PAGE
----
Our Latest News

Mt Strzelecki walk back on track

28/06/2019

Flinders Island's Mt Strzelecki walking track has received an upgrade which will improve the experience for walkers and visitors, as well as environmental management.More

New car park for Ben Lomond National Park

28/06/2019

A new visitor carpark is now complete at Ben Lomond National Park. The car park will be opened to visitors and fully operational in the coming weeks in time for this winter's first major snow fall.More

Planned burn success on Tasmanian Wilderness World Heritage Area sites

28/06/2019

The Tasmania Wilderness World Heritage Area experienced significant wildfire events between January and March this year, yet there are still areas that require pro-active fire management for the protection and conservation of the area's values.More

Common Dolphin

Photo by Angela Anderson
The unique crisscross (hourglass) pattern of colour on the sides make these dolphins easily distinguishable from other dolphins. There are four parts to the colour pattern – a dark grey/black mantle along the back, light to medium grey on the sides, white on the abdomen and a yellowish anterior thoracic patch. Common Dolphins reach between 1-2m with males being larger than females and weigh up to 200kg. Their slender build and hourglass pattern can be easily seen when frolicking in the water which they often do. They have a much longer beak than the Bottle-nosed Dolphin and a high backward curving dorsal fin. Common Dolphins have long, thin flippers and thin tail flukes with a slight notch in the centre. When spotted in Tasmania's coastal rivers or inshore they are generally in groups averaging around 12 animals, however in the open ocean they can range in groups up to several thousand. They occur in all seasons off Tasmania.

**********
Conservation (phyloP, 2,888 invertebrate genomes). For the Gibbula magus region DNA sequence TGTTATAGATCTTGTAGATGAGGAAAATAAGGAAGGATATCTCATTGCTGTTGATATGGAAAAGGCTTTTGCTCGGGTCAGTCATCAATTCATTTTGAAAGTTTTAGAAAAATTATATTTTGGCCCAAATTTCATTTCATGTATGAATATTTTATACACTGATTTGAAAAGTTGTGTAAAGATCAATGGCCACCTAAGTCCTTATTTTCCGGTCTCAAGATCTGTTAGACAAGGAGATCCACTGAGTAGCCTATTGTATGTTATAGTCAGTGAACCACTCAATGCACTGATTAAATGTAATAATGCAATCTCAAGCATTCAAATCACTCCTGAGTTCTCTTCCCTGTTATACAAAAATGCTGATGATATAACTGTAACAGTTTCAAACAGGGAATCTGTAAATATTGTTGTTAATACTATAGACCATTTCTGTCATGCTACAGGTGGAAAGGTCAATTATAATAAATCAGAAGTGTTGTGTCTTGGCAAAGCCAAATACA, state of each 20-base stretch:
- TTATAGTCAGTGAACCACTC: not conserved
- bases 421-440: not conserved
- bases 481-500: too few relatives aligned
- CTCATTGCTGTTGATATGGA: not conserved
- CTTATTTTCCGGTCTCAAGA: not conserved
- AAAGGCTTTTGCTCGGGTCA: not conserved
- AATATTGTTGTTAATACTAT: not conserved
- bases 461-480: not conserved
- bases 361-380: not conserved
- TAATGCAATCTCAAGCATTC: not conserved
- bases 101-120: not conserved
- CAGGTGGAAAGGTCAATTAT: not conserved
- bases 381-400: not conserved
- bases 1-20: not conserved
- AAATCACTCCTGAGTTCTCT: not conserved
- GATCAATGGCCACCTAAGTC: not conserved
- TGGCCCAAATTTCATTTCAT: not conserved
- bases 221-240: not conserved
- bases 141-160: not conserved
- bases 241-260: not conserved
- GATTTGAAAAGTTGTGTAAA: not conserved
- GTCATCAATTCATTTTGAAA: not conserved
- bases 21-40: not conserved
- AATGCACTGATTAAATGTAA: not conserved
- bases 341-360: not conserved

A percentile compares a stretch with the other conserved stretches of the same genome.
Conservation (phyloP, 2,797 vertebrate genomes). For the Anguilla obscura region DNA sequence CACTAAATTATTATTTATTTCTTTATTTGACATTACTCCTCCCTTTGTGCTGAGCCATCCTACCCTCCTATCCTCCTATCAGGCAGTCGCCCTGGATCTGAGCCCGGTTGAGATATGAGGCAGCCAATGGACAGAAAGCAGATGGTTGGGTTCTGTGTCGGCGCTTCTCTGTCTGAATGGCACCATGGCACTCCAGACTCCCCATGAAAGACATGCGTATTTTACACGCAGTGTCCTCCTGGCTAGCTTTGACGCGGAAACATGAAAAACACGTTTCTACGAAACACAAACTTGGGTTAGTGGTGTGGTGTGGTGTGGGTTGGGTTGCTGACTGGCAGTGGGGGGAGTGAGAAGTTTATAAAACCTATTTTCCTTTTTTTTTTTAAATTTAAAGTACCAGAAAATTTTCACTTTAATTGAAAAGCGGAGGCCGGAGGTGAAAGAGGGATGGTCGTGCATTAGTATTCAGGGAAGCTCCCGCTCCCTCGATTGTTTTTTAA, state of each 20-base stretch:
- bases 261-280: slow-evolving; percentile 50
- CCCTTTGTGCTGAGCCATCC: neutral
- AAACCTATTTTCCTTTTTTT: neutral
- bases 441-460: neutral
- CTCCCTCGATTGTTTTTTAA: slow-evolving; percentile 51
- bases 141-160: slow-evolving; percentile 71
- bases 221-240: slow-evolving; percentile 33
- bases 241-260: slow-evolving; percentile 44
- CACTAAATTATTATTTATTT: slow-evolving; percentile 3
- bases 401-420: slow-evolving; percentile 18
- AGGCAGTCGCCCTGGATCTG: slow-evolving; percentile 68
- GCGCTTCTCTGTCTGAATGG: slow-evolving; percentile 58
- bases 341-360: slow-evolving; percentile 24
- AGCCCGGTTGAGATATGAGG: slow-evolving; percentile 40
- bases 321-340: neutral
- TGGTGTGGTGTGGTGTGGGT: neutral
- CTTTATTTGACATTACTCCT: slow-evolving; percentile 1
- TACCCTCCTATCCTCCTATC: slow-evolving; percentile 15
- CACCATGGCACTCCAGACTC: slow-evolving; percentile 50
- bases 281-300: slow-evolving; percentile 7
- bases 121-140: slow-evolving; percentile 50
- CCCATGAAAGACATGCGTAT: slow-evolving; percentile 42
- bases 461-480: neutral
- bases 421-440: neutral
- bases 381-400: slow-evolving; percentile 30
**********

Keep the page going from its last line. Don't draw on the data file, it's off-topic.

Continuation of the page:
General Information

There are three species of Delphinus in the world. The Common Dolphin which occurs around Australia appears to live in two distinct groups one in the Indian Ocean and another in the Tasman Sea. They are generally an offshore species and feed on small fish and crustaceans. Calves are born all year round and mature at about 5 years and live until their early 20s.

Stranding Information

Common Dolphin Stranding and Sightings(click to enlarge)
Common Dolphins are the most common dolphin strander in Tasmania. At least one third of strandings are mass strandings, with an average number of 12 animals at a time. This may be because they are less familiar with coastlines than Bottle-nosed Dolphins. There have been several records of them stranding in Tasmania in association with Orca sightings probably due to panic. Their small size makes them easy to manipulate back into the water at a stranding and they should be released together as a pod.